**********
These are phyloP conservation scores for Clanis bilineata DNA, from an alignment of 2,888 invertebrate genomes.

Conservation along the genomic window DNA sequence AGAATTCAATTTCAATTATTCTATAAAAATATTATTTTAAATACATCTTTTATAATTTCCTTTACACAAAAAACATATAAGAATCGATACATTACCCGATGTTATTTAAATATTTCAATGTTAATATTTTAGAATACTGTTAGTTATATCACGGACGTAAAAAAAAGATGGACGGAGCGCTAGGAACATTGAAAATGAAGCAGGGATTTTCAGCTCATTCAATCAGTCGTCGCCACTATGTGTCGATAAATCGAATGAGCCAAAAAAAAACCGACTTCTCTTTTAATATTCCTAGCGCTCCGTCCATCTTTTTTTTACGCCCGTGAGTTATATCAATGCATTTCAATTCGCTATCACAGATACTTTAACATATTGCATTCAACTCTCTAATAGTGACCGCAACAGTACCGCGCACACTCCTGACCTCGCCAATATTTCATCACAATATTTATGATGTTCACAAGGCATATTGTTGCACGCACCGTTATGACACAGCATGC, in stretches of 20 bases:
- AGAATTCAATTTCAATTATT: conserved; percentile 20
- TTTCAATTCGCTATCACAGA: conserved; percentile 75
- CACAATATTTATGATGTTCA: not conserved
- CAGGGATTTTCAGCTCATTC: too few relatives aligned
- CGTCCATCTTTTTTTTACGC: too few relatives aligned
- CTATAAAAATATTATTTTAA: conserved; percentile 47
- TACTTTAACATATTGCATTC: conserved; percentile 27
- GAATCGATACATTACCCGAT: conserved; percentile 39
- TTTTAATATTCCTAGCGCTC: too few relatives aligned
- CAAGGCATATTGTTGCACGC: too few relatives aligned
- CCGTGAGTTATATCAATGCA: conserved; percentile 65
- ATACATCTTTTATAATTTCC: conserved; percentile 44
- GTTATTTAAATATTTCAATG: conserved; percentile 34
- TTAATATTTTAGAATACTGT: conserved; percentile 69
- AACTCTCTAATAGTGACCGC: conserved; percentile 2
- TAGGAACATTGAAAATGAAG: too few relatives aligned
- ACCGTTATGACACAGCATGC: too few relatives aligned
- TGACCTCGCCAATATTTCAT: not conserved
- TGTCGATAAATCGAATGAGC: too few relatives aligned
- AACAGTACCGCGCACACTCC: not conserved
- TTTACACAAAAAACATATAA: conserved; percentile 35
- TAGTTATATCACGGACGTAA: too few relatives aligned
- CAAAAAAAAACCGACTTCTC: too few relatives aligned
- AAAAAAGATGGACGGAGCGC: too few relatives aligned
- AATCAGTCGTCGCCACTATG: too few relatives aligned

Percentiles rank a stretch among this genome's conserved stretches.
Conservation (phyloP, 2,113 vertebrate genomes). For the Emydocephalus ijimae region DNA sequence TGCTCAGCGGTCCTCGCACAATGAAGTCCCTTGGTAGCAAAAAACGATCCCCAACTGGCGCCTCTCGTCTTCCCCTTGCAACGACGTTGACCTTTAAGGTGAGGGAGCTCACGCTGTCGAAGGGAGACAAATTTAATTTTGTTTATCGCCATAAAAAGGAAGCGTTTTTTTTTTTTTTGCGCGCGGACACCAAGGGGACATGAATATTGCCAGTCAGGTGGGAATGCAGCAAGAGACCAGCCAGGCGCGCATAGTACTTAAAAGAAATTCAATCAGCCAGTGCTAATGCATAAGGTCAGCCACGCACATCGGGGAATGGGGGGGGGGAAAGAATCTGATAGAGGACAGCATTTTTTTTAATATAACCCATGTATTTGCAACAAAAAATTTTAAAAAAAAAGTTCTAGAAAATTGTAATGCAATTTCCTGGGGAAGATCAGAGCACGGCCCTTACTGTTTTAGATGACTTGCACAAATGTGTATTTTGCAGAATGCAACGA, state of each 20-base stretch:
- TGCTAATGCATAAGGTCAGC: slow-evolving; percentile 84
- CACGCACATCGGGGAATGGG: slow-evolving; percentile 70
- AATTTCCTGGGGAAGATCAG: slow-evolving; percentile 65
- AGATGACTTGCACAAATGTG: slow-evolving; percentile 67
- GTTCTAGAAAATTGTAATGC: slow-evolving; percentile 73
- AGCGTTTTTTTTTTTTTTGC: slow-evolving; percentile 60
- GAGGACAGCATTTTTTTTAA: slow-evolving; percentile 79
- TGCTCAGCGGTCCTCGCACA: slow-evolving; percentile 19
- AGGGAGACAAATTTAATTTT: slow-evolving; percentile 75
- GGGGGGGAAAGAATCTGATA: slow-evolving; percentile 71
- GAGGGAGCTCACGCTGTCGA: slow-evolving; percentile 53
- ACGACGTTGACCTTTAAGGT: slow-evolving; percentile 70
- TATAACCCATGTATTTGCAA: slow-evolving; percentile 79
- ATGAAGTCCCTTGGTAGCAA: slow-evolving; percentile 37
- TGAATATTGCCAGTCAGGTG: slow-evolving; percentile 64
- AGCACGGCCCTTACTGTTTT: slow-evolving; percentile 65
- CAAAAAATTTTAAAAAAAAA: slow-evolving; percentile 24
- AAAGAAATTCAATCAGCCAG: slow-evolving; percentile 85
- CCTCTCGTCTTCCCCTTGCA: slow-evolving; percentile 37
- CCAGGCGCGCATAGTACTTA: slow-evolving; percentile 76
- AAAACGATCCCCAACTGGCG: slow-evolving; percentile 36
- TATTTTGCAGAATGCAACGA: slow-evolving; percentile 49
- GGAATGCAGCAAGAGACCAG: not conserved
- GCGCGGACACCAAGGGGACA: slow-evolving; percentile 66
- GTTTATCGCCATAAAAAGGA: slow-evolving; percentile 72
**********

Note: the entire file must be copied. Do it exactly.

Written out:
These are phyloP conservation scores for Clanis bilineata DNA, from an alignment of 2,888 invertebrate genomes.

Conservation along the genomic window DNA sequence AGAATTCAATTTCAATTATTCTATAAAAATATTATTTTAAATACATCTTTTATAATTTCCTTTACACAAAAAACATATAAGAATCGATACATTACCCGATGTTATTTAAATATTTCAATGTTAATATTTTAGAATACTGTTAGTTATATCACGGACGTAAAAAAAAGATGGACGGAGCGCTAGGAACATTGAAAATGAAGCAGGGATTTTCAGCTCATTCAATCAGTCGTCGCCACTATGTGTCGATAAATCGAATGAGCCAAAAAAAAACCGACTTCTCTTTTAATATTCCTAGCGCTCCGTCCATCTTTTTTTTACGCCCGTGAGTTATATCAATGCATTTCAATTCGCTATCACAGATACTTTAACATATTGCATTCAACTCTCTAATAGTGACCGCAACAGTACCGCGCACACTCCTGACCTCGCCAATATTTCATCACAATATTTATGATGTTCACAAGGCATATTGTTGCACGCACCGTTATGACACAGCATGC, in stretches of 20 bases:
- AGAATTCAATTTCAATTATT: conserved; percentile 20
- TTTCAATTCGCTATCACAGA: conserved; percentile 75
- CACAATATTTATGATGTTCA: not conserved
- CAGGGATTTTCAGCTCATTC: too few relatives aligned
- CGTCCATCTTTTTTTTACGC: too few relatives aligned
- CTATAAAAATATTATTTTAA: conserved; percentile 47
- TACTTTAACATATTGCATTC: conserved; percentile 27
- GAATCGATACATTACCCGAT: conserved; percentile 39
- TTTTAATATTCCTAGCGCTC: too few relatives aligned
- CAAGGCATATTGTTGCACGC: too few relatives aligned
- CCGTGAGTTATATCAATGCA: conserved; percentile 65
- ATACATCTTTTATAATTTCC: conserved; percentile 44
- GTTATTTAAATATTTCAATG: conserved; percentile 34
- TTAATATTTTAGAATACTGT: conserved; percentile 69
- AACTCTCTAATAGTGACCGC: conserved; percentile 2
- TAGGAACATTGAAAATGAAG: too few relatives aligned
- ACCGTTATGACACAGCATGC: too few relatives aligned
- TGACCTCGCCAATATTTCAT: not conserved
- TGTCGATAAATCGAATGAGC: too few relatives aligned
- AACAGTACCGCGCACACTCC: not conserved
- TTTACACAAAAAACATATAA: conserved; percentile 35
- TAGTTATATCACGGACGTAA: too few relatives aligned
- CAAAAAAAAACCGACTTCTC: too few relatives aligned
- AAAAAAGATGGACGGAGCGC: too few relatives aligned
- AATCAGTCGTCGCCACTATG: too few relatives aligned

Percentiles rank a stretch among this genome's conserved stretches.
Conservation (phyloP, 2,113 vertebrate genomes). For the Emydocephalus ijimae region DNA sequence TGCTCAGCGGTCCTCGCACAATGAAGTCCCTTGGTAGCAAAAAACGATCCCCAACTGGCGCCTCTCGTCTTCCCCTTGCAACGACGTTGACCTTTAAGGTGAGGGAGCTCACGCTGTCGAAGGGAGACAAATTTAATTTTGTTTATCGCCATAAAAAGGAAGCGTTTTTTTTTTTTTTGCGCGCGGACACCAAGGGGACATGAATATTGCCAGTCAGGTGGGAATGCAGCAAGAGACCAGCCAGGCGCGCATAGTACTTAAAAGAAATTCAATCAGCCAGTGCTAATGCATAAGGTCAGCCACGCACATCGGGGAATGGGGGGGGGGAAAGAATCTGATAGAGGACAGCATTTTTTTTAATATAACCCATGTATTTGCAACAAAAAATTTTAAAAAAAAAGTTCTAGAAAATTGTAATGCAATTTCCTGGGGAAGATCAGAGCACGGCCCTTACTGTTTTAGATGACTTGCACAAATGTGTATTTTGCAGAATGCAACGA, state of each 20-base stretch:
- TGCTAATGCATAAGGTCAGC: slow-evolving; percentile 84
- CACGCACATCGGGGAATGGG: slow-evolving; percentile 70
- AATTTCCTGGGGAAGATCAG: slow-evolving; percentile 65
- AGATGACTTGCACAAATGTG: slow-evolving; percentile 67
- GTTCTAGAAAATTGTAATGC: slow-evolving; percentile 73
- AGCGTTTTTTTTTTTTTTGC: slow-evolving; percentile 60
- GAGGACAGCATTTTTTTTAA: slow-evolving; percentile 79
- TGCTCAGCGGTCCTCGCACA: slow-evolving; percentile 19
- AGGGAGACAAATTTAATTTT: slow-evolving; percentile 75
- GGGGGGGAAAGAATCTGATA: slow-evolving; percentile 71
- GAGGGAGCTCACGCTGTCGA: slow-evolving; percentile 53
- ACGACGTTGACCTTTAAGGT: slow-evolving; percentile 70
- TATAACCCATGTATTTGCAA: slow-evolving; percentile 79
- ATGAAGTCCCTTGGTAGCAA: slow-evolving; percentile 37
- TGAATATTGCCAGTCAGGTG: slow-evolving; percentile 64
- AGCACGGCCCTTACTGTTTT: slow-evolving; percentile 65
- CAAAAAATTTTAAAAAAAAA: slow-evolving; percentile 24
- AAAGAAATTCAATCAGCCAG: slow-evolving; percentile 85
- CCTCTCGTCTTCCCCTTGCA: slow-evolving; percentile 37
- CCAGGCGCGCATAGTACTTA: slow-evolving; percentile 76
- AAAACGATCCCCAACTGGCG: slow-evolving; percentile 36
- TATTTTGCAGAATGCAACGA: slow-evolving; percentile 49
- GGAATGCAGCAAGAGACCAG: not conserved
- GCGCGGACACCAAGGGGACA: slow-evolving; percentile 66
- GTTTATCGCCATAAAAAGGA: slow-evolving; percentile 72